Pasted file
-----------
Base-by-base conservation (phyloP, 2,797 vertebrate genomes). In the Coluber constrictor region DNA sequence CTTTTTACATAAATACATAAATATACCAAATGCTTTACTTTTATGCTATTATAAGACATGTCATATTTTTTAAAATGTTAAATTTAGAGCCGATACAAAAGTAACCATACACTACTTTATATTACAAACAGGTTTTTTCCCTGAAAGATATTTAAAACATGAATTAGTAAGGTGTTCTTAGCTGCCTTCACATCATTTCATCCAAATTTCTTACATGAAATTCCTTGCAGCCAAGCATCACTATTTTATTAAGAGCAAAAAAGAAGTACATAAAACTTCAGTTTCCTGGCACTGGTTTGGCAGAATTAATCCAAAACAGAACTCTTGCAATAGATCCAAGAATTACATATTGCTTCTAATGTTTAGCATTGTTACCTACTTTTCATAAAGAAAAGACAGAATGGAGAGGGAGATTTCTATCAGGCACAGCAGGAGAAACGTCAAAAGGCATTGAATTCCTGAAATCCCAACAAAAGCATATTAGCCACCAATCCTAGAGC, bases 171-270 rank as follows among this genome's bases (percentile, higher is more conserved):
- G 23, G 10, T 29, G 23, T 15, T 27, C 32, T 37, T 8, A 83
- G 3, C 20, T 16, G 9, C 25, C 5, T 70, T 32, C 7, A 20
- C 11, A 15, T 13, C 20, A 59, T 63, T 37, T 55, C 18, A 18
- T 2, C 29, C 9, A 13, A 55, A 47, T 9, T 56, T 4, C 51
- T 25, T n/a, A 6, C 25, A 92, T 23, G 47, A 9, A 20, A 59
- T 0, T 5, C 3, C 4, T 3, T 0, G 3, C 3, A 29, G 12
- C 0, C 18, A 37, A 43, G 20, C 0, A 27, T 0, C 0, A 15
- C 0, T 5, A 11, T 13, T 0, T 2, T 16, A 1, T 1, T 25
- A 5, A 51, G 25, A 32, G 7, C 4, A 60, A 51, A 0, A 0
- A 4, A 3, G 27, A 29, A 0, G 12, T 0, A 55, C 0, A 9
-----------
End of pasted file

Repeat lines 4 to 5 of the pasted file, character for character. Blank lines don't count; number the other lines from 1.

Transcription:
- C 11, A 15, T 13, C 20, A 59, T 63, T 37, T 55, C 18, A 18
- T 2, C 29, C 9, A 13, A 55, A 47, T 9, T 56, T 4, C 51